Covered CA premiums set to spike

Covered CA premiums set to spike


Dave Jones - wikimediaFor some time, Obamacare critics have warned that health insurance premiums would skyrocket once the Affordable Care Act went into effect.

Now they say the leap in premiums, as calculated by state Insurance Commissioner Dave Jones, is just the beginning of hefty annual hikes in the years ahead.

Jones recently released an analysis – conducted in response to complaints regarding steep increases in health insurance rates – that compared 2013 and 2014 health insurance plan rates. The analysis found the average rate increases for people who had insurance in 2013 and bought 2014 coverage were between 22 and 88 percent.

Those with incomes that were low enough received premium subsidies under the Affordable Care Act. But many Californians whose incomes were not low enough received a major rate increase, Jones said.

“What the department found was that in many cases those purchasing 2014 coverage were paying significantly higher rates than what they had paid in 2013 and the beneficial differences in policies was minimal and therefore could not be justification for the significant rate increases,” said Janice Rocco, the deputy commissioner over health policy for the California Department of Insurance.

Just the beginning

Stephen Parente, a professor of health finance and the associate dean of the Carlson School of Management at the University of Minnesota, said these sharp premium hikes are just the beginning for Californians who don’t qualify for the Affordable Care Act.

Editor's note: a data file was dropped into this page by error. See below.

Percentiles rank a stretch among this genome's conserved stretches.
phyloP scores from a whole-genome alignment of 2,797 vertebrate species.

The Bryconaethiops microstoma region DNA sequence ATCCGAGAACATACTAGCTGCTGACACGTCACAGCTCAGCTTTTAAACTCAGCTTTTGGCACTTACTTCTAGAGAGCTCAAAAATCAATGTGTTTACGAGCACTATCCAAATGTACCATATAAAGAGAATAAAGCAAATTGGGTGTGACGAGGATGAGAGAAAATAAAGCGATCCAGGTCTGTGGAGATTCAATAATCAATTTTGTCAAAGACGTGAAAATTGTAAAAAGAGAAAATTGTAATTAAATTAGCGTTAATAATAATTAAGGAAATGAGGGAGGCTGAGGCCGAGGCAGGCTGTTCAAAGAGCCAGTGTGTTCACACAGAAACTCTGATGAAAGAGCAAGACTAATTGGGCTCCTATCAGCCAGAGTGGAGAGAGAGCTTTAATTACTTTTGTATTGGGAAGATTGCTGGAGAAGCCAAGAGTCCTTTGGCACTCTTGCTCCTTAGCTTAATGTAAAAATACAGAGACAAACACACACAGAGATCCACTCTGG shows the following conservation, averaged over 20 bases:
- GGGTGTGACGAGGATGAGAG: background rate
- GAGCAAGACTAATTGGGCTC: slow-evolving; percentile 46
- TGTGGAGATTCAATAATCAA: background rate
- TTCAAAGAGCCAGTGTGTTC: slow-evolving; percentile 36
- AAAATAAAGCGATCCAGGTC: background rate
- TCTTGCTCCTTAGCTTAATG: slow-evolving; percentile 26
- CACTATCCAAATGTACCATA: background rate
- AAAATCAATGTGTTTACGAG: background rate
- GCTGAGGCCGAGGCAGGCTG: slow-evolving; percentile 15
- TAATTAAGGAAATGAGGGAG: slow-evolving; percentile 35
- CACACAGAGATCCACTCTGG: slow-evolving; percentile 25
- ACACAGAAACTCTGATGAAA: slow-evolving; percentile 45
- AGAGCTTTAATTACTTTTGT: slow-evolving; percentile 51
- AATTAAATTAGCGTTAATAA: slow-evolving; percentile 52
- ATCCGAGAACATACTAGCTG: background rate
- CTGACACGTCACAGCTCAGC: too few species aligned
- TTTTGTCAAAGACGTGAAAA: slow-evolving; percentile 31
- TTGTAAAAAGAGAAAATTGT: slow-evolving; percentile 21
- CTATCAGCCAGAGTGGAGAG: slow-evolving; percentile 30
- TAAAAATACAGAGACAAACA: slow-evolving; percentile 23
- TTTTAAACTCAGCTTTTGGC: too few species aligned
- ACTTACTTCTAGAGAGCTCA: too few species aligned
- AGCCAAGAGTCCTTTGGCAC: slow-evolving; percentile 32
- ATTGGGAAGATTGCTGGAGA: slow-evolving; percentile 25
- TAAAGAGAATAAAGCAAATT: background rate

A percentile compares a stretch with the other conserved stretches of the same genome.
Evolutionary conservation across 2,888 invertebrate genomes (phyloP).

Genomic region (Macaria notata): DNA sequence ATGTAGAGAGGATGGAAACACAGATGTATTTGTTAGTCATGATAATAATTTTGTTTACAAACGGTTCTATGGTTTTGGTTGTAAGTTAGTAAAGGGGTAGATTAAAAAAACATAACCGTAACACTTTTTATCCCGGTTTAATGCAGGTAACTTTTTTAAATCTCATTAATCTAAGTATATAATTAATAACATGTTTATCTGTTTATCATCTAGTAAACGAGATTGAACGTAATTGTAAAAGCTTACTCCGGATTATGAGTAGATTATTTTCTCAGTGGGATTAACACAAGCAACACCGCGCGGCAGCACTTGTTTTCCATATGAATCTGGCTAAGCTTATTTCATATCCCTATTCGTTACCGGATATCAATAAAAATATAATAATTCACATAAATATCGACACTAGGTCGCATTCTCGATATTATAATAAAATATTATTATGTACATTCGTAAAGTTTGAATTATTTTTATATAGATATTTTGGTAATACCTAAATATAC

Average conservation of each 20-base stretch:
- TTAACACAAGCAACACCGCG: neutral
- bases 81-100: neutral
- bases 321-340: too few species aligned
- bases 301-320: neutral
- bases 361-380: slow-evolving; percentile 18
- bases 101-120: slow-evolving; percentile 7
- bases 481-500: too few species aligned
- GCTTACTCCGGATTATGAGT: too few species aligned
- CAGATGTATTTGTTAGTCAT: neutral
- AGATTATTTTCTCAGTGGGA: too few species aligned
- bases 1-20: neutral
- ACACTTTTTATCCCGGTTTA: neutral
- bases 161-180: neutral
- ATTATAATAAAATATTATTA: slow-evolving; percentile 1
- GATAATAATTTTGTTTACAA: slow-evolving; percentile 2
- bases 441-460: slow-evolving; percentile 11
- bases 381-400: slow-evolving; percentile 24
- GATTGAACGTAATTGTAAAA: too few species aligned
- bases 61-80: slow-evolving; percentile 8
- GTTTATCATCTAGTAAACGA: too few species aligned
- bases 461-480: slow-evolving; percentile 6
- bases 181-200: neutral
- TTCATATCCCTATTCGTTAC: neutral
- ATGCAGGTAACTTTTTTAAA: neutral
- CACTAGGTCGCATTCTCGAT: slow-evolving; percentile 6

Parente released a study in May finding that structural problems in the ACA would lead to significant premium increases in the years ahead, prompting droves of Californians to cancel their health insurance policies. As a result, Parente calculated the ranks of the uninsured in California would swell to 11 percent within a decade.

“The increases will be above 3-4 percent a year and will probably average 6-8 percent on average over the next 20 years,” Parente said. “There will be a spike, unless the Obama administration changes its policies, in 2017. That spike could increase the number of the uninsured by 2-3 million people over the long term and that would mean that 5-6 years later up to 5 million would be uninsured than otherwise would have been insured.

“So the short of it is that premium increases are going to drive increases in the number of the uninsured, so that by the time you get to 2023, we could have essentially 40 million uninsured nationwide. In fact, because of the premium increases, from 2015 on, we’ll have an increase in the number of uninsured that continues to grow for the next 10 years and beyond.”

For some, Parente’s expectation of rapidly rising health insurance hikes may seem puzzling, especially after Covered California announced recently that the vast majority of their clients will see low increases in their health insurance premiums next year. Covered California, the state’s marketplace for the federal Affordable Care Act, announced health insurance premiums will only rise an average of 4.2 percent next year.

‘Good news’